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 White paper on crime 2006 Part 6/Chapter 3/Section 6/1 

Section 6  Promotion of Measures against Illegal Entry and Illegal Overstay, etc.

1 Background of efforts for measures against illegal entry and illegal overstay, etc.

  In recent years, globalization in various fields has expanded among countries, and so-called "response to threats coming beyond national borders" has become a significant problem even in the field of criminal justice in accordance with a rapid development in communications and transportation measures.
  Also in Japan, illegal entry and illegal overstay of foreign nationals and crimes committed by visiting foreign nationals have come to be recognized as significant social problems, heightening the general public's anxiety over public safety. The number of cases of visiting foreign nationals cleared for non-traffic penal code offenses has been on a rise and such cases are expanding to local areas. Furthermore, with regard to such offenses as burglary theft and robbery, which arouse significant anxiety among the general public, the number of cleared cases for visiting foreign nationals has been increasing (see Part 3, Chapter 1, Section 2). Behind such crimes by visiting foreign nationals, the existence of crime organizations of visiting foreign nationals is suspected, or in some cases, they commit offenses jointly with Japanese Boryokudan groups.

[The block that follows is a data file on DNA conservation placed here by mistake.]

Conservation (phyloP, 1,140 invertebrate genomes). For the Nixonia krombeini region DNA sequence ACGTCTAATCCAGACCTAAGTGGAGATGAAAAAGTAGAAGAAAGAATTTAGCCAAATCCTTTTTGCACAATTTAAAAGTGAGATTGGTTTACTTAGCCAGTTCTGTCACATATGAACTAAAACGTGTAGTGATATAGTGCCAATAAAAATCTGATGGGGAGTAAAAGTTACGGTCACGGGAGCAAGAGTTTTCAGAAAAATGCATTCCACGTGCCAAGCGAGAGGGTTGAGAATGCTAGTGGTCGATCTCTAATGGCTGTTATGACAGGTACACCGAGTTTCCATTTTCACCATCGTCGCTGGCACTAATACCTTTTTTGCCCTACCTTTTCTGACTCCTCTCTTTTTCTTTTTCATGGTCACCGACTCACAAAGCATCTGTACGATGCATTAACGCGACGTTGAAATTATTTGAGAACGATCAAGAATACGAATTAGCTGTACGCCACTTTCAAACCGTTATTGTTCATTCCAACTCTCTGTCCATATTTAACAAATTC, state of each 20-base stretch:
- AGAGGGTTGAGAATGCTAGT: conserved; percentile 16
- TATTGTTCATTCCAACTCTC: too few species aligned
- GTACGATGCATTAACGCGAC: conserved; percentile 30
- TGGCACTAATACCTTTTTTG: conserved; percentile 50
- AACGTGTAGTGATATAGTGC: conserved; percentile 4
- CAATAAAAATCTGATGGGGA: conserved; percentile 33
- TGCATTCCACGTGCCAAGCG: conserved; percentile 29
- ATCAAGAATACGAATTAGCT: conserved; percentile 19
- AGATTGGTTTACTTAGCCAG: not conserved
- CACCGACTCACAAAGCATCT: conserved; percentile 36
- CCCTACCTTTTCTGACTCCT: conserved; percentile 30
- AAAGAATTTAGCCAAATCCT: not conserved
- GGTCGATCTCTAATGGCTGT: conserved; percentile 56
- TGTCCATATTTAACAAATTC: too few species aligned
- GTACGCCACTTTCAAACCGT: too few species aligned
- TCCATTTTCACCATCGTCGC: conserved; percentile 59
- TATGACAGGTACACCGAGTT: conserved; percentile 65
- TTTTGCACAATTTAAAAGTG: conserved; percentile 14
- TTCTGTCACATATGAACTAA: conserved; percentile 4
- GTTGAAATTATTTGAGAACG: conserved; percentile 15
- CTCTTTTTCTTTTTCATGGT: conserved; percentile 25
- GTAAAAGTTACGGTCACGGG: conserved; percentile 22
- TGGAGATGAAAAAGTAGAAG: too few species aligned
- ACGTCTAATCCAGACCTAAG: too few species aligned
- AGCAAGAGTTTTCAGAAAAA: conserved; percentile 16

In order to deal with such circumstances, and not only from the viewpoint of restoring safe and peaceful society but also from the viewpoint of eliminating unnecessary suspicion against many ordinary foreigners residing in Japan legally and peacefully, the government has undertaken measures against crimes by visiting foreign nationals and, in particular, has strengthened measures for illegal immigrants who are apt to be a breeding ground of crime. The "Action Program to Create a Crime-Resistant Society" positions "promotion of measures against illegal entry and illegal overstay" as one of the important measures and sets the goal to halve the number of illegal immigrants (estimated as nearly 250,000 persons at that time) in five years from 2004 to 2008.